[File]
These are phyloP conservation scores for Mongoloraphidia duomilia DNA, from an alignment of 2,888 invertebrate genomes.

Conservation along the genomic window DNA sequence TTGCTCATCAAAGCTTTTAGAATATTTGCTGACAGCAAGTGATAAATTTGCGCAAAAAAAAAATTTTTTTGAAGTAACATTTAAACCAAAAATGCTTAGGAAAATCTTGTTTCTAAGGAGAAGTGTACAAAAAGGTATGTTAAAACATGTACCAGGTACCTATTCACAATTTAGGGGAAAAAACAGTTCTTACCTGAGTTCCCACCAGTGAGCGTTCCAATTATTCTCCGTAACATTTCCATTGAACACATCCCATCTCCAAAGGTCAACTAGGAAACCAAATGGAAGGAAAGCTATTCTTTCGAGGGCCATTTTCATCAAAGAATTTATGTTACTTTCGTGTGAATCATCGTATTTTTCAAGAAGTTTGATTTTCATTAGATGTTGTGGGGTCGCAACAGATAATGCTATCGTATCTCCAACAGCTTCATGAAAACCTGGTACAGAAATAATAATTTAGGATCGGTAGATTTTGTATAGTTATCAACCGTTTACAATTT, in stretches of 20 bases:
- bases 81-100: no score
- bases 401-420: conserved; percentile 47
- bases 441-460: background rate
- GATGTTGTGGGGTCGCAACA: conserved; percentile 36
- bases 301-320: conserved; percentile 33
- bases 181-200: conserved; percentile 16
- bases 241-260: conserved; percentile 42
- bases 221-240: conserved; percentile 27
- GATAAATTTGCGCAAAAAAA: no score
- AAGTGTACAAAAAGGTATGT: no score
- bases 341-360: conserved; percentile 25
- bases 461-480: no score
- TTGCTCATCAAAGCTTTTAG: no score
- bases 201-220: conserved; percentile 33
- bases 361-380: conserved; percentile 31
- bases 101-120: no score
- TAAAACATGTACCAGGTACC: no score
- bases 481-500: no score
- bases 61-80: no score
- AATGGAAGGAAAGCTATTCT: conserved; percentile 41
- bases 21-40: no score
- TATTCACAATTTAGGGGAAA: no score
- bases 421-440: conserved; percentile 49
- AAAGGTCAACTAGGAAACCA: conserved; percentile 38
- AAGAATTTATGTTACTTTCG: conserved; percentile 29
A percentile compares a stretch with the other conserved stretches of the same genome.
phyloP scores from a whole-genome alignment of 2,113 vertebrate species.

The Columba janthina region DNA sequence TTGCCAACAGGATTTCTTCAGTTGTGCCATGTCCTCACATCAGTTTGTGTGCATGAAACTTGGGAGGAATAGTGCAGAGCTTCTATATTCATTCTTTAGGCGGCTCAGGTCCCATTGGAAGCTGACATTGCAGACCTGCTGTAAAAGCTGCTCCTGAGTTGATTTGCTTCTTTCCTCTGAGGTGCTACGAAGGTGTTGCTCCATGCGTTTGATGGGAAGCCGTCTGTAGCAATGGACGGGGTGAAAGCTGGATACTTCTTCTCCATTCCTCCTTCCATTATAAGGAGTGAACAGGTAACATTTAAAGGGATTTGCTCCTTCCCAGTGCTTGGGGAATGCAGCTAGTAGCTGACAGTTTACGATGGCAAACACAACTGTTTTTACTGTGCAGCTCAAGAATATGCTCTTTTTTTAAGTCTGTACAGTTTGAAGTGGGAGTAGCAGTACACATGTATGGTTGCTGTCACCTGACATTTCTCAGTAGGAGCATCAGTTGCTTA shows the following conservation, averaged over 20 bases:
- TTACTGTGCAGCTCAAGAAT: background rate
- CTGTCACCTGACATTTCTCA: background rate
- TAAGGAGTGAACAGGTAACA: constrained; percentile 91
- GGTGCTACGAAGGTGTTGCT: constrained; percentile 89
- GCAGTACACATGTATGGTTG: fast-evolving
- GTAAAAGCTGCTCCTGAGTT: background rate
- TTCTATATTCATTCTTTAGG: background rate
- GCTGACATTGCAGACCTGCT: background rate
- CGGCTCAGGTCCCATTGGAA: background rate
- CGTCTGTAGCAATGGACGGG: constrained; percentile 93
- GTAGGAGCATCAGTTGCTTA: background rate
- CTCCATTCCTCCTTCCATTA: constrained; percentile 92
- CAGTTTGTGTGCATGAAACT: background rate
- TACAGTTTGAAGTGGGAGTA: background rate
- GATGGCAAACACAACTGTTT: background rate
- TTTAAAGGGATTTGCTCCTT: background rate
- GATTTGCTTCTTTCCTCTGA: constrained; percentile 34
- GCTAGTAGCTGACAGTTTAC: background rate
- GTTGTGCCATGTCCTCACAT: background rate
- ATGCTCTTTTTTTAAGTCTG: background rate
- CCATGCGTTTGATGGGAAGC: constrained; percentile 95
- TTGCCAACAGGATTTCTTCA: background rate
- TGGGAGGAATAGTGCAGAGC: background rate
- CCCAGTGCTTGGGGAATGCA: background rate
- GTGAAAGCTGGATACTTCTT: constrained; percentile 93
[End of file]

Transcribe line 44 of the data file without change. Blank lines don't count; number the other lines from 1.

- TACAGTTTGAAGTGGGAGTA: background rate